Maya-Loves-Chocolate-150x150By Tina Dirmann
BCBSLA Foundation Staff Writer

There’s an important fight raging in Louisiana… A true battle to bring fresher, locally produced foods into our school lunchrooms. And we’ve proudly staked our place on the front lines of that battle, through our Challenge for a Healthier Louisiana grant awardee Growing LA.

But why is this “a fight” at all? Why shouldn’t everyone want to feed our students healthier, fresher, locally produced foods? Who could possibly be against that?

Well, the folks who own the food contracts in our parishes, for one.  A provision in these contracts (which calls for trucking in frozen, canned and preservative packed food from around the country) strictly forbids any food not provided by these large distributors to be doled out to our students. In short, the contracts forbid supplementing any portion of a meal with competitor products — even student grown products (produced, say, for free in a school’s own community garden).

Growing LA’s Marianne Cufone serves up a chocolate treat during the Women’s Wellness cooking class in Algiers.
Marianne Cufone, project leader for Growing LA

“That actually happened,” said Marianne Cufone, project director for the Growing LA wellness initiative, who remembers a recent maddening experience while dining at a local school.

“Lunch was a white, cold, styrofoam looking roll with a wilted lettuce leaf, a processed chicken patty, a side package of ketchup, which was considered the vegetable. And then there was a small cup of strawberry gelatin purree. That was the fruit.”

It was the strawberry gelatin fruit part that really got to Cufone. Because those strawberries came from a provider in California, where a severe freeze ruined the west coast berry crop that season. Meanwhile, this school had their own bright and beautiful strawberry garden thriving in their very own backyard. Turns out, this school grew fresh, Louisiana strawberries and sold them to parents as a fund raising effort.911354_10201022937312882_1369957558_n

But try to serve those same strawberries to the student body at lunch? Forbidden.

This is how you pick a carrot! Emily Watts, 3, enjoys her Highland neighborhood’s new community garden.

“A contract violation,” Cufone said. “It was a legal issue if they had accepted the free strawberries grown at their own back door. The kids kept saying, ‘Why can’t we eat our own strawberries?’ But they couldn’t. It was an eye opening and saddening experience. And that’s what we’re trying to change.”

She adds, “We’re so worried about liability sometimes, common sense disappears.”

Today, Growing LA is on a mission to train every school in New Orleans on how to re-write those food provider contracts, ensuring that every new agreement earmarks an allowance for food produced by local farmers and, of course, student gardeners.

As Cufone explains, most schools don’t realize that they don’t have to turn over 100% of their food supply to the lowest bidder. In fact, “there’s a law in Louisiana that allows schools to opt for a provider that is 7% higher than any lowest bidder, if that provider is local.”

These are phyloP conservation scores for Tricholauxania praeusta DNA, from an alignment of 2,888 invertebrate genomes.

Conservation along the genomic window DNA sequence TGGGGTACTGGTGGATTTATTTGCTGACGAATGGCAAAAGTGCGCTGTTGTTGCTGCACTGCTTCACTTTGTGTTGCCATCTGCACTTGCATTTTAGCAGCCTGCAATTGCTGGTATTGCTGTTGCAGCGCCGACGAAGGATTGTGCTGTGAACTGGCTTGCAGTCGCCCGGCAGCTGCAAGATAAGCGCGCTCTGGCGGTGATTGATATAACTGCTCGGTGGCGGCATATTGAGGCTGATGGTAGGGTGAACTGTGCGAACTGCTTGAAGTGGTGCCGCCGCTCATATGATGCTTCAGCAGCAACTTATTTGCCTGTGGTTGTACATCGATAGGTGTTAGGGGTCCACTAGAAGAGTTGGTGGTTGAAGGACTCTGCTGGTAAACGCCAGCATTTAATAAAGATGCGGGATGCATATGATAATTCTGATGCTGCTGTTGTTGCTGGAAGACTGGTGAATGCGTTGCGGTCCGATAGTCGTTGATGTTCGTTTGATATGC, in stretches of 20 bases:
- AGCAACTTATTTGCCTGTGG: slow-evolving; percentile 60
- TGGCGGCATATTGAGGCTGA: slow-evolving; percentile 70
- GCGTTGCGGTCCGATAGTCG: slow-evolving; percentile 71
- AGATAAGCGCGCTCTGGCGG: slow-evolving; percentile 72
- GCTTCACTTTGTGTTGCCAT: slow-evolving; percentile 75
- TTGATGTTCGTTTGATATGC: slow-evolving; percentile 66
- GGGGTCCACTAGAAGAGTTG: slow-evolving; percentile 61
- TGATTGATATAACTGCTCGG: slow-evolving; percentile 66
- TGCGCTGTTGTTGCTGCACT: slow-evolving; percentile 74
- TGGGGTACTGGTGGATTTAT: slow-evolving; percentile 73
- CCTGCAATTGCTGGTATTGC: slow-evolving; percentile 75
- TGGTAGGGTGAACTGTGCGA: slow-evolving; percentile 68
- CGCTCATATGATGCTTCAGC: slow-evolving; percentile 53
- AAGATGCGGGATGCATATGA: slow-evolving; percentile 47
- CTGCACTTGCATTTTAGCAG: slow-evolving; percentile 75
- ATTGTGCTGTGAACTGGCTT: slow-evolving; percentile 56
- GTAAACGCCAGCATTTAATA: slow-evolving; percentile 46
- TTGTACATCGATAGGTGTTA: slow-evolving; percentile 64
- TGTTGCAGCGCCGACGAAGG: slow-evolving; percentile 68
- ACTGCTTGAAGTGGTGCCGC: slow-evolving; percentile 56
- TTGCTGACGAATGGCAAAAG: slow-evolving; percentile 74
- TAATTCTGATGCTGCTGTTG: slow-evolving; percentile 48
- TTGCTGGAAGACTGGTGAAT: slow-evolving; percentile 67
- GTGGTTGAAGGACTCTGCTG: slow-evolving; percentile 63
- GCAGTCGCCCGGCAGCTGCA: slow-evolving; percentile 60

Ah-ha! A glimmer of common sense legislation! And one that Cufone says most schools probably aren’t aware of — and certainly aren’t taking advantage of….

Healthy snacking in cooking class (whole wheat quesadillas with salsa)!The solution? Growing LA folks are holding training sessions for schools, inviting leaders to learn how to re-write these important food contracts, adding provisions that a percentage of all food will be provided by local farmers and growers.

It’s a tedious process, since New Orleans schools are largely individual charter schools. The original plan was to start with the Recovery School District, which had the power to make a change in all of their schools. But as of fall 2014, Orleans Parish officially abolished the RSD. Now, as in most of New Orleans, there is no single school board to work with — no one governing body who can implement a policy for all schools throughout the region. Since Katrina, independent charter schools, each with their own set of rules and governing bodies, are the norm. So Growing LA’s team must approach each school individually. A slow and tedious process.

Hoping to overcome this blow, Growing LA is now inviting representatives from each charter school to attend the new training sessions.

But that’s not all… Cufone’s team also adopted two local schools for a pilot program.

“We’re partnering local farmers with the schools so we can show everyone else, ‘See, this is how it works in these school! And you can replicate this on your own campus.’ ”

Asst. Principal McCarley surrounded by her newest crew of junior gardeners!The program becomes a “win” for local farmers, too, since they now have another consumer (our schools) buying their produce.

Growing LA is also working with state legislators on a new Farm to School resolution, which would help schools procure more locally grown produce. Such a program would also put added pressure on the contractors providing the bulk of our school’s food (forcing them to offer more fresh fruits and vegetables… Actual vegetables, like tomatoes, perhaps, instead of, well, ketchup packets).

“The bottom line is that we want to improve the quality of food in Louisiana’s public schools,” Cufone said.  “We know that for many low income students getting free school lunches and breakfast, this may be the only time they eat each day. So it’s even more important that the one or two meals they get are healthy ones, with quality food. We owe them that.”

Cufone is also the executive director of the Recirculating Farms Coalition in New Orleans.